Skip to main content

College Board AP Data

The College Board recently released data on its AP Exams.  I've downloaded several workbooks already, and of the one I've dug into, I've only been able to get through two worksheets.  The data presentation is clunky (please, agencies, provide un-pivoted data without merged cells and totals and all that stuff, if not by itself, then as a companion), but it reveals some interesting patterns.

Well, I think so.

I've visualized it in five views: The source of the data is here, in case you want to download it yourself.

View 1, Totals (using the tabs across the top) is just totals: Use the controls to show males or females, or certain scores, or certain exams.  I think it's very compelling, especially if you look at the high scores the College Board claim about AP opening access to selective institutions.

View 2, Scores by Ethnicity and Exam, shows score distributions of the four largest ethnic groups.  Filter by a single exam if you'd like.

View 3, 100% Stacked Bars, shows the same data, presented by ethnicity.  Again, filter to a test if you'd like.

View 4, Mean Scores by Ethnicity and Exam, arrays all tests, and breaks out mean scores (yes, I know you shouldn't take averages of string variables.  So sue me).  Use the highlighter if you'd like to make any of the groups stand out visually, and filter by gender if you'd like.

View 5, Mean Scores by Gender and Exam, shows the differences between males and females. Filter to a single ethnicity if you'd like.

Tell me what you see.  Does this change your perspective on the College Board claims, or does it strengthen them?  Does it help you make up your mind?

I'd love to hear.


Comments

Popular posts from this blog

Another 1000 Words and Ten Charts on First-generation, Low-income, and Minority Students

I have always enjoyed writing, and I consider this and my other blog like a hobby.  Usually, I spend no more than 45 minutes on any post, as I don't make my living by writing, and my blogs are not "monetized." But once in a while, an opportunity presents itself to write for a wider audience, and that's when I see what it takes to make a living putting words to paper. That happened this week.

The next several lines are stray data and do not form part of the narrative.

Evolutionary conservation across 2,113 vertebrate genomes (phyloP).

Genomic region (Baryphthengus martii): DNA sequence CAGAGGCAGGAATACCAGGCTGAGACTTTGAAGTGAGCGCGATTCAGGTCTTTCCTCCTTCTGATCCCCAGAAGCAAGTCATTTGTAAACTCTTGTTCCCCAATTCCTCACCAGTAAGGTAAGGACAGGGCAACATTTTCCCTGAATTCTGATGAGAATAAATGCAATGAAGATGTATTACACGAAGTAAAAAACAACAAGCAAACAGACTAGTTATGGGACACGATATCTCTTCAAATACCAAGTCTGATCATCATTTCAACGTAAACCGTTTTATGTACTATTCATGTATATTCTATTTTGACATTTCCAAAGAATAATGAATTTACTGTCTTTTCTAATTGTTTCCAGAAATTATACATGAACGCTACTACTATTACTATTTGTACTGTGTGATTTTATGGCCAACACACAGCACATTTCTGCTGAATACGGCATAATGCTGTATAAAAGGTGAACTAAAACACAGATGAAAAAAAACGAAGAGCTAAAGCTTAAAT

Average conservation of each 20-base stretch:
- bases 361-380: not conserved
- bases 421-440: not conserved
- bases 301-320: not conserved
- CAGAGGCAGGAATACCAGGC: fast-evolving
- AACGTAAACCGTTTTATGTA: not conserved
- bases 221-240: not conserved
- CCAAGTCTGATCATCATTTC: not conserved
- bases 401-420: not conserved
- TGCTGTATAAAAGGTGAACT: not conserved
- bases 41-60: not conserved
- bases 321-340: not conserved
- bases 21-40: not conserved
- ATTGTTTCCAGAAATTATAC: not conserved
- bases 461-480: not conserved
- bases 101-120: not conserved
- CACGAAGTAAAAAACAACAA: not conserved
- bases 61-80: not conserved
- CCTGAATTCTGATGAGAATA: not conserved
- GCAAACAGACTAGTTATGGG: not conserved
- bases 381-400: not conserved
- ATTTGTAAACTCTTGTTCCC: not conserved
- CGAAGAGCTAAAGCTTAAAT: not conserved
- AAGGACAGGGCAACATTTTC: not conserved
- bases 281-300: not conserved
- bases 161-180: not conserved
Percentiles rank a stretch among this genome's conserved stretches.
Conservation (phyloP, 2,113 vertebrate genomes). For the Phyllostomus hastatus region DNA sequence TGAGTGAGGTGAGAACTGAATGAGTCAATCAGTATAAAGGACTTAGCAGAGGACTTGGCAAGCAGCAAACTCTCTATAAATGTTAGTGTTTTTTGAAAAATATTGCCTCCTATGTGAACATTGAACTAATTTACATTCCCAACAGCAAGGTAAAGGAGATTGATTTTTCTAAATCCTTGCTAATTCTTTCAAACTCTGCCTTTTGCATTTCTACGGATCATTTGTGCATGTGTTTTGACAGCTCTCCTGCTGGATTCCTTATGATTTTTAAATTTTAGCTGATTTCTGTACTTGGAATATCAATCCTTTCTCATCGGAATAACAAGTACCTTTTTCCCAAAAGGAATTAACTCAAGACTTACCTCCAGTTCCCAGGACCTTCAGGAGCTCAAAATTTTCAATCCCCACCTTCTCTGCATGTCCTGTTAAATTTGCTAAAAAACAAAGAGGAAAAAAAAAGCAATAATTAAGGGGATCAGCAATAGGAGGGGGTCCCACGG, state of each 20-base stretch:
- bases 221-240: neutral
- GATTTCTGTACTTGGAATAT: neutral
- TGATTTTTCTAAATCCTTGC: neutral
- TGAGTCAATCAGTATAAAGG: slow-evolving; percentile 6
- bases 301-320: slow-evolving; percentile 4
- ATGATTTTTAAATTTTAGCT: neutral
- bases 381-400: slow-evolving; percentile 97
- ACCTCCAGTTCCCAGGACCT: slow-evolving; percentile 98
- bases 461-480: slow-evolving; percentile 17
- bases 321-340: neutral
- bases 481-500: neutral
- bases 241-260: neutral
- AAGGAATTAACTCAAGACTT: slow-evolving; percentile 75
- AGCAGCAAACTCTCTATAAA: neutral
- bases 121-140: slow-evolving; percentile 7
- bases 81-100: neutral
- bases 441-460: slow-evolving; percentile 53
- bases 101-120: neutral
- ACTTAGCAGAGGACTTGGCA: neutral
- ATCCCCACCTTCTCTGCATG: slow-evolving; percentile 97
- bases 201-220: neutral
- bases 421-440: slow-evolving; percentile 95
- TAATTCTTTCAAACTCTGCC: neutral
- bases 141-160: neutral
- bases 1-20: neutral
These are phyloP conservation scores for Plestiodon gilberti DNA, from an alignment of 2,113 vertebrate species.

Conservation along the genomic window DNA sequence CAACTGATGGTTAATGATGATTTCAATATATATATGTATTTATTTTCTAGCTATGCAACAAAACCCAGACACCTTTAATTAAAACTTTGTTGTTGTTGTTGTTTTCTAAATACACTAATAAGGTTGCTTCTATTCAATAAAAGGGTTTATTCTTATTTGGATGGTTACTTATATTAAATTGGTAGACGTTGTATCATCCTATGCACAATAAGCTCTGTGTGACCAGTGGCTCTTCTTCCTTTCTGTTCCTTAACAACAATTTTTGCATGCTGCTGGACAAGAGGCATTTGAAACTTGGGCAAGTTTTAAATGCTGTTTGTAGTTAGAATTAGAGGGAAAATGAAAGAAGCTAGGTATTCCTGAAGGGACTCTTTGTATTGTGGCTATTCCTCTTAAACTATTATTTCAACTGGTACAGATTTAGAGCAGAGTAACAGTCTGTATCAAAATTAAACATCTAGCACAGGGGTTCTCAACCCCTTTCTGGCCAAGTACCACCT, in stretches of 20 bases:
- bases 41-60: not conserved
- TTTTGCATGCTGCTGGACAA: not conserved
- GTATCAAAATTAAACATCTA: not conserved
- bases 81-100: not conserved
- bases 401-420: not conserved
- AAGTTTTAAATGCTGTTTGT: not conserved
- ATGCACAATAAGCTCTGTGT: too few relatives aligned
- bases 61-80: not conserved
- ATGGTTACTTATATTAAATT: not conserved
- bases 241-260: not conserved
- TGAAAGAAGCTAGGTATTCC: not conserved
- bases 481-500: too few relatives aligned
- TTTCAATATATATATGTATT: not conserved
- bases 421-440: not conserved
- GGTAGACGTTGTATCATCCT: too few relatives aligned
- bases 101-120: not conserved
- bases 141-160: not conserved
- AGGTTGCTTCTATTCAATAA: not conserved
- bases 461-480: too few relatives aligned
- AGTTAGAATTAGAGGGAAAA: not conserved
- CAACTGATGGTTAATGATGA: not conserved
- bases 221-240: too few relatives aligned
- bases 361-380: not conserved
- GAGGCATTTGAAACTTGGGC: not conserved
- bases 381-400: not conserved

You may have seen my opinion piece in the Chronicle of Higher Education. If not, you can read it first, read it last, or not at all; I think both this and that stand alone, despite their relationship.  In the end, we ended up with about 40% of my first draft, which is what happens when you write for a print publication. And of course, a print publication makes interactive charts, well, difficult.

I think there is more to say on the topic, because the similarities in recruitment challenges for first-generation, low-income, and minority students tend to look a lot alike, and the mo…

2018 Admissions Data

This is always a popular post, it seems, and I've had a couple of people already ask when it was going to be out.  Wait no more.

This is IPEDS 2018 admissions data, visualized for you in two different ways.  You can switch using the tabs across the top.

The first view is the universe of colleges and universities that report data; not every college is required to, and a few leave data out, and test optional colleges are not supposed to report test scores.  But IPEDS is not perfect, so if you find any problems, contact the college.

On the first view, you'll see 1,359 four-year private and public, not-for-profit institutions displayed.  In order to make this as clean as possible, I've taken out some specialty schools (nursing, business, engineering, etc.) as many of those don't have complete data.  But you can put them back in using the filter at top right.

Hover over any bar, and a little chart pops up showing undergraduate enrollment by ethnicity.

You can also choose to…

Yes, your yield rate is still falling

In 2015, I wrote this post on falling yield rates.  It was pretty obvious to many of us in the profession that this trend was widespread, and largely driven by a dramatic increase in applications against a more modest increase in actual students who could or would enroll.

It apparently wasn't so obvious to everyone.  Response was much stronger than I thought it would be, and I never had seen so many requests from people who wanted to share it with their trustees (btw, this is public; you never have to ask permission to share).

So I redid it, using trend data from 2005 to 2018.  First a couple of definitions:


Admit rate is the percentage of applicants who were offered admission (admits/applicants).Yield rate is the percentage of admitted students who enroll (enrollers/admits).Draw rate is not commonly known, and I wish I remember who first mentioned it to me in the 1980's.  It stuck with me and is a valuable metric, I think, as we attempt to measure market position.  It's Y…